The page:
28 November 2020

Weekend Cooking: 3 New Cookbooks

Happy Thanksgiving weekend to my fellow Americans. I believe this weekend also covers a holiday in Scotland (on Monday), and I think it's also the start of Advent (on Sunday). In any case, holiday or no, hope your weekend is safe and relaxing.

As I mentioned a few weeks ago, I've been blessed to receive a number of super cookbooks this fall, and I'm determined to share as many as I can with you before the year is over. Today's eclectic trio would make good gifts or additions to your own kitchen, though they're very different from each other.

3 new cookbooks for fall 2020First up is Jamie Oliver's 7 Ways (Flatiron, Nov. 10). This is a down-to-earth, practical cookbook that should have broad appeal. Here's the concept: Oliver focuses on 18 common foods (like broccoli, chicken breast, shrimp, eggs, and potatoes) and provides 7 recipes for each one. The idea behind 7 Ways is to give us new ideas for using staple ingredients. Most recipes can be made in well under an hour and use reliable shortcuts, like canned beans, store-bought stocks, and jarred sauces.

Things I love: Each recipe is straightforward, short, and accompanied by a full-page photo and nutritional information. Oliver provides two indexes: one standard at the back of the book and one at the beginning that groups recipes by type: one pot, sheet pan, pasta, copycat take-out dishes, and so on.

I've made a few dishes from 7 Ways and, as you might expect from Jamie Oliver, they were all delicious. Here's what I made: broccoli minestrone, sweet potato and chicken chop suey, sweet potato stew, bolognese (with beer in the sauce -- OMG good), and spicy shrimp noodles. Here are a few things I have marked to try: broccoli and tuna pasta, cauliflower and chickpea curry, butter chicken, mushroom risotto, sticky ginger beef, and pork and black bean sauce.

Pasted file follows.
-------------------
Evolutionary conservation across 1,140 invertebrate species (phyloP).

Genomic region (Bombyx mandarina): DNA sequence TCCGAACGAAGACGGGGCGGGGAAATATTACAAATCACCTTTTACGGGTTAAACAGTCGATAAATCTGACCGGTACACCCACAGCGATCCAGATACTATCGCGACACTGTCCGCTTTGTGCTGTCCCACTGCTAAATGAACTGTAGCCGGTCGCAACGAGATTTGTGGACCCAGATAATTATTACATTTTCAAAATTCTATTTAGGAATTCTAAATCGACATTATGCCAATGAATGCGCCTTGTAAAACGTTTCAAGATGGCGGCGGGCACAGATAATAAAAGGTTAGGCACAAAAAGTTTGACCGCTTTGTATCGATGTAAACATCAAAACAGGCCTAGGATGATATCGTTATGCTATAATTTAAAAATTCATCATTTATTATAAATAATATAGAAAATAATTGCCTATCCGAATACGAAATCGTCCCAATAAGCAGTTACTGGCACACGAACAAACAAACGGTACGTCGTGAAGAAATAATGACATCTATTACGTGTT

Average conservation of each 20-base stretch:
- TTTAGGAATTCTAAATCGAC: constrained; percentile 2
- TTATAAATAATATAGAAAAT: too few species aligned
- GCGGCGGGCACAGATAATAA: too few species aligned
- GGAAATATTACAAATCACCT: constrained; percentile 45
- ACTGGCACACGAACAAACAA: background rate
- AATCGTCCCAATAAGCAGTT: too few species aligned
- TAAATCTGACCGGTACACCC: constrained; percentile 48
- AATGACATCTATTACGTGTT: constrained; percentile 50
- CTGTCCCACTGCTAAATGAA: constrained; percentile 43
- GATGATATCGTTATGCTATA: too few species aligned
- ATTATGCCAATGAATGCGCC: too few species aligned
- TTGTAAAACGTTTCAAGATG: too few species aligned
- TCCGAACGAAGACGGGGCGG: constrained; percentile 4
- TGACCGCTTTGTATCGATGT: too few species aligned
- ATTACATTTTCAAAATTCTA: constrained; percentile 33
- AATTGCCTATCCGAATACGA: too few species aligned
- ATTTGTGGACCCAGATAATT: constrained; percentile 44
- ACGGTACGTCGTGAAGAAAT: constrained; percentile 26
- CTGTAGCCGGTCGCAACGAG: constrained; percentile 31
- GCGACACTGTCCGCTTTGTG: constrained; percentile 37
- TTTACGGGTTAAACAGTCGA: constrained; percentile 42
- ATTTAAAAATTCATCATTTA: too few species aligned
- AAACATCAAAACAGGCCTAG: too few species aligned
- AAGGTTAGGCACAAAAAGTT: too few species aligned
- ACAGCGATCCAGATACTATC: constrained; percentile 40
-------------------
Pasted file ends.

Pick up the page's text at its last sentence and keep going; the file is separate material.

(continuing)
Recommended for busy cooks, those of us who need some inspiration, and inexperienced cooks who are ready for the next step. Special diets: Vegetarians will find quite a few recipes in 7 Ways, but vegans might have trouble. Lots of gluten free choices. Thanks to Flatiron for the review copy.

3 new cookbooks for fall 2020Everyone should put Marcus Samuelsson's The Rise (Voracious, Oct. 27) on their to buy or to borrow list. As the cover of the cookbook indicates, The Rise is all about celebrating Black cooks and chefs and their influence on American cooking. I probably don't need to tell you that Black cooks are rarely in the American household limelight.

Samuelsson corrects that omission by featuring more than 70 Black Americans in the food business. We learn their stories and their culinary influences, and we are also treated to their recipes. The Rise is divided into four main chapters covering the future of Black cooking, contemporary fusions, how Black dishes were changed and integrated during the Great Migration, and the way Black cooks are reclaiming their global culinary heritage. Samuelsson also includes a chapter on ingredients, sauces, and spices; a section on resources; ways to follow Black cooks on social media; and a list of other Black chefs to pay attention to.

The Rise is a book to read and to learn from as much as it is a book to cook from. I haven't yet tried any of the dishes, though plenty of recipes appeal to me. What I truly love about The Rise is the narrative text, which expanded my culinary vision of America. Marcus Samuelsson's latest is recommended to anyone who is interested in a fuller picture of American cooking. Note: Some recipes call for unfamiliar (at least to me) ingredients. Thanks to the Voracious Ambassador Program for the review copy.